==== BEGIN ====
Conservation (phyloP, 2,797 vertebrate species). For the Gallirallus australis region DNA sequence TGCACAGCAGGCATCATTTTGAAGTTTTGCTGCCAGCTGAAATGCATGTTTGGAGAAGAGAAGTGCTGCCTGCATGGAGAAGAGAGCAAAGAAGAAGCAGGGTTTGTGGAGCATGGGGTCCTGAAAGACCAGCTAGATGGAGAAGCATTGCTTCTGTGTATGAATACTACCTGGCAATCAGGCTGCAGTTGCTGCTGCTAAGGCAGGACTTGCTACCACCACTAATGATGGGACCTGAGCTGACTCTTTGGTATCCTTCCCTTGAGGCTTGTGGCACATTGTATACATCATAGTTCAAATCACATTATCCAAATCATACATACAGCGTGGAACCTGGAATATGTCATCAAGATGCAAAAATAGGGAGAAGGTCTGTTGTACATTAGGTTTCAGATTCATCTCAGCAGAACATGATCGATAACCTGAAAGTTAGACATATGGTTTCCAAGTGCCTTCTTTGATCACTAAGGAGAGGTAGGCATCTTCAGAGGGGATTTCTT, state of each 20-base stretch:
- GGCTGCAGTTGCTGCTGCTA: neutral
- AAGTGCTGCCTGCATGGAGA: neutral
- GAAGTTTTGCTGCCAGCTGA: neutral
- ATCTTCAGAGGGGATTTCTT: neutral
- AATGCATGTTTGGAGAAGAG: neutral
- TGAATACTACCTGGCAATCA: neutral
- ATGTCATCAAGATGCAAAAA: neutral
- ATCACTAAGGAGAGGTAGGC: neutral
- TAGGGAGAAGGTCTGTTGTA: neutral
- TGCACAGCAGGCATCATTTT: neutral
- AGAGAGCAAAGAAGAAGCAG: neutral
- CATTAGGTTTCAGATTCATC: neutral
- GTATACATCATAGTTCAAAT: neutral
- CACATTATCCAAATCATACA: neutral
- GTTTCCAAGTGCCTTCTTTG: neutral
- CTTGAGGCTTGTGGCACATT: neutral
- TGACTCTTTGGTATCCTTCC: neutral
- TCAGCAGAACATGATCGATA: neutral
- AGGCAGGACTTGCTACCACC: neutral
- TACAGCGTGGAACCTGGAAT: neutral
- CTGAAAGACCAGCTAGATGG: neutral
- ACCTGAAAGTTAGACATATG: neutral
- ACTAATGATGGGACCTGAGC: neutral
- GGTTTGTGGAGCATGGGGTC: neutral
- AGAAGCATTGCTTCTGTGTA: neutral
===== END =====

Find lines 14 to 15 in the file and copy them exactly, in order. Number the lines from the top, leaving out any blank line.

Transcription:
- GTATACATCATAGTTCAAAT: neutral
- CACATTATCCAAATCATACA: neutral